The BDP-S1 is comparable to the HD-XA2. It’s a big, handsome box that makes you feel like you’re getting a lot for your $999. It was the quietest player in the test. The remote is easier to use and more substantial than the Toshiba’s. It loads a disc in 30 seconds, just like the HD-A2, and it can output 1080p.

Just one niggle: It was sometimes slow to respond to commands from the remote.

It also has a possible limitation in that, unlike the HD-A2 and the PlayStation, it does not connect to the Internet. The HD-A2 has an Ethernet jack for connecting the unit to an Internet router. The usefulness of that feature is not clear at the moment, though. Future HD DVD discs could connect to the Internet for special features like online games, and Toshiba may send software upgrades to the player that way.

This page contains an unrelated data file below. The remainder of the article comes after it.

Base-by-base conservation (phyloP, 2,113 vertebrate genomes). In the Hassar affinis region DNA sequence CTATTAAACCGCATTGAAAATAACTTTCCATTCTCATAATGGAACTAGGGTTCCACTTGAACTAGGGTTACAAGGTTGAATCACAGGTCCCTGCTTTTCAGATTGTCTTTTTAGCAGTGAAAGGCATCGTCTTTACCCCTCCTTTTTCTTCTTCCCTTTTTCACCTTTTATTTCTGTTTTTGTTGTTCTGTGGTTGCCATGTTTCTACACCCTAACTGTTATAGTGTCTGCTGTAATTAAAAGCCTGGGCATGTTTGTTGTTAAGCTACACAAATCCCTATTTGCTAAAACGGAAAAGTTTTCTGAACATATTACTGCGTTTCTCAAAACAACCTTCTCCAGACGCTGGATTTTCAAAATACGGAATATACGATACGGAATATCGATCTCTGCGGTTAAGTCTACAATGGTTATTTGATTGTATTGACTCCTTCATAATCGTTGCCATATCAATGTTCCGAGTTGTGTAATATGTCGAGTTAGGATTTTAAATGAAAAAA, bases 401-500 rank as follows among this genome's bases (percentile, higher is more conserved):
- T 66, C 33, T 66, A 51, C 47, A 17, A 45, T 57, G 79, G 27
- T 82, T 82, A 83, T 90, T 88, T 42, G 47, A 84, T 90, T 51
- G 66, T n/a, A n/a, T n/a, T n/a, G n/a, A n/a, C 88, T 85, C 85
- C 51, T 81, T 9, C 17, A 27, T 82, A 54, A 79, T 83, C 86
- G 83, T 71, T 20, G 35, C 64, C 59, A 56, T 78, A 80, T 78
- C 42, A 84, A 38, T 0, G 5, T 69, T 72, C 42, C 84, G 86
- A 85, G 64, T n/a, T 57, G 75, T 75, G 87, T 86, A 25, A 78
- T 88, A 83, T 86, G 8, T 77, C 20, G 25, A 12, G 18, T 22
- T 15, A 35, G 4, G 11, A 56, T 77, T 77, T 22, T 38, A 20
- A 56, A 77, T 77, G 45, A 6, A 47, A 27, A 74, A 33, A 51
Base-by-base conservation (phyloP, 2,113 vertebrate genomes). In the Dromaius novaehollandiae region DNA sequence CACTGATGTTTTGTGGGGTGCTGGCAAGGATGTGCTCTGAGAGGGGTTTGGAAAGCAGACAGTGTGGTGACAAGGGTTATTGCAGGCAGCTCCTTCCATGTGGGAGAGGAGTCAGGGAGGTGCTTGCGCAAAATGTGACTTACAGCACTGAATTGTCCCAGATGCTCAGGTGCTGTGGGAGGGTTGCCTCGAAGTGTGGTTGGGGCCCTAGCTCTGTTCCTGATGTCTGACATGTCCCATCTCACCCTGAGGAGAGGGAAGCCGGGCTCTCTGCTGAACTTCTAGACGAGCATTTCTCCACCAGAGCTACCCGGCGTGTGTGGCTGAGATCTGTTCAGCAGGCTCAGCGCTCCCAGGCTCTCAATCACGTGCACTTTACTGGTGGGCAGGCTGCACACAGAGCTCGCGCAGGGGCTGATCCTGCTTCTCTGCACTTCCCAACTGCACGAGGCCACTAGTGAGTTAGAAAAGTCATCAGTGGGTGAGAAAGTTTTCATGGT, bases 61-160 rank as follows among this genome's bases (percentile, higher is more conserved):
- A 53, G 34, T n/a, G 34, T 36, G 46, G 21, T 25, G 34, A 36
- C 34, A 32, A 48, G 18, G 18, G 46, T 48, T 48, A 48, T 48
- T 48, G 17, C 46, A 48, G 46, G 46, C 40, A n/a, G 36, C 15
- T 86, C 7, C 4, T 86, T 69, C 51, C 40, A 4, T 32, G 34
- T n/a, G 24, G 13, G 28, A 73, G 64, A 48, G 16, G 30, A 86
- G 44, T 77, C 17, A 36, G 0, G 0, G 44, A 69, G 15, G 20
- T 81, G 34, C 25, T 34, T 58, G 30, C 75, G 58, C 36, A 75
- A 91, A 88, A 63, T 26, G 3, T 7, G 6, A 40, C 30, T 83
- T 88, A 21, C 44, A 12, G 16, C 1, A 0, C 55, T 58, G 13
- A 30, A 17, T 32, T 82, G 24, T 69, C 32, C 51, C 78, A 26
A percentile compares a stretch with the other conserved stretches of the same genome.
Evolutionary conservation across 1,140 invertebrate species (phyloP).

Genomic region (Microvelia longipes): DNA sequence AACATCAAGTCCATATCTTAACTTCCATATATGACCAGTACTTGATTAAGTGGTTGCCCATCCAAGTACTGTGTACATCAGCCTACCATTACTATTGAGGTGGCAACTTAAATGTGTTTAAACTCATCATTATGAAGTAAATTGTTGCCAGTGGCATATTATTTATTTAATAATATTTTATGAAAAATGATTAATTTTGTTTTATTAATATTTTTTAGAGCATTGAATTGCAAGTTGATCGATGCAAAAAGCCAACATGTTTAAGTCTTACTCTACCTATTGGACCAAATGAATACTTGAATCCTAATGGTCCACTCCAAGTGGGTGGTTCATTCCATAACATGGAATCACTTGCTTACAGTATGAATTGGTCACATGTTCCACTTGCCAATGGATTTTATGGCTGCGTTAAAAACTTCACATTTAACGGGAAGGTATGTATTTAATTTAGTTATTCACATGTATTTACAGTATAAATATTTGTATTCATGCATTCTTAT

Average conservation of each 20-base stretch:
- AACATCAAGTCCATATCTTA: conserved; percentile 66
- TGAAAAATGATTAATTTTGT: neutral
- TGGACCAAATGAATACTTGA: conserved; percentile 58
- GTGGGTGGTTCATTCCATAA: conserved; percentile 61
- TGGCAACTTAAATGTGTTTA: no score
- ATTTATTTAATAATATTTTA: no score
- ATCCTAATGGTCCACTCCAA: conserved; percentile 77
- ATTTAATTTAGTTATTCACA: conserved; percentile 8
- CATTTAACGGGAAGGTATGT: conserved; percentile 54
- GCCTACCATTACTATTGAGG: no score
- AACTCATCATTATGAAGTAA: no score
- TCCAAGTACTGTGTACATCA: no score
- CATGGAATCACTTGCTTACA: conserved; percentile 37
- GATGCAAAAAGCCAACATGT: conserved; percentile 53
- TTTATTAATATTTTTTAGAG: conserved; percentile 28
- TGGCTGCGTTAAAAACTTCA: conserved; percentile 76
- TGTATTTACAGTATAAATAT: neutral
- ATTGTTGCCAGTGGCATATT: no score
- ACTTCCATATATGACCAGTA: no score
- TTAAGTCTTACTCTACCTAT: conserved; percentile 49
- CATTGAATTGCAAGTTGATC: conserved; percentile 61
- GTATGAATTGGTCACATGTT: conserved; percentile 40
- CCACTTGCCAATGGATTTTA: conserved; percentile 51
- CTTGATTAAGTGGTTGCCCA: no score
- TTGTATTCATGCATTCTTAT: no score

Even so, the BDP-S1 is a fine machine. But I can’t quite recommend buying a PlayStation 3 for use exclusively as a Blu-ray player, mainly because it’s loud. Being more versatile than the other units, it contains more heat-generating chips, which means more ventilation is needed. The noise isn’t so loud that it will intrude on your movies, but it’s audible when nothing is playing, and it felt like a disharmonious, industrial element in the living room.

Expensive TV merits HD player
The PlayStation’s wireless controller is hard to use, so if you’re going to watch Blu-ray discs more than occasionally, I recommend getting Sony’s $25 video-style remote. If you have a good DVD player, keep it: The PlayStation does not upconvert DVDs.

The PlayStation does get a star for being the only unit that you can stand vertically, which might help if you’re short of space.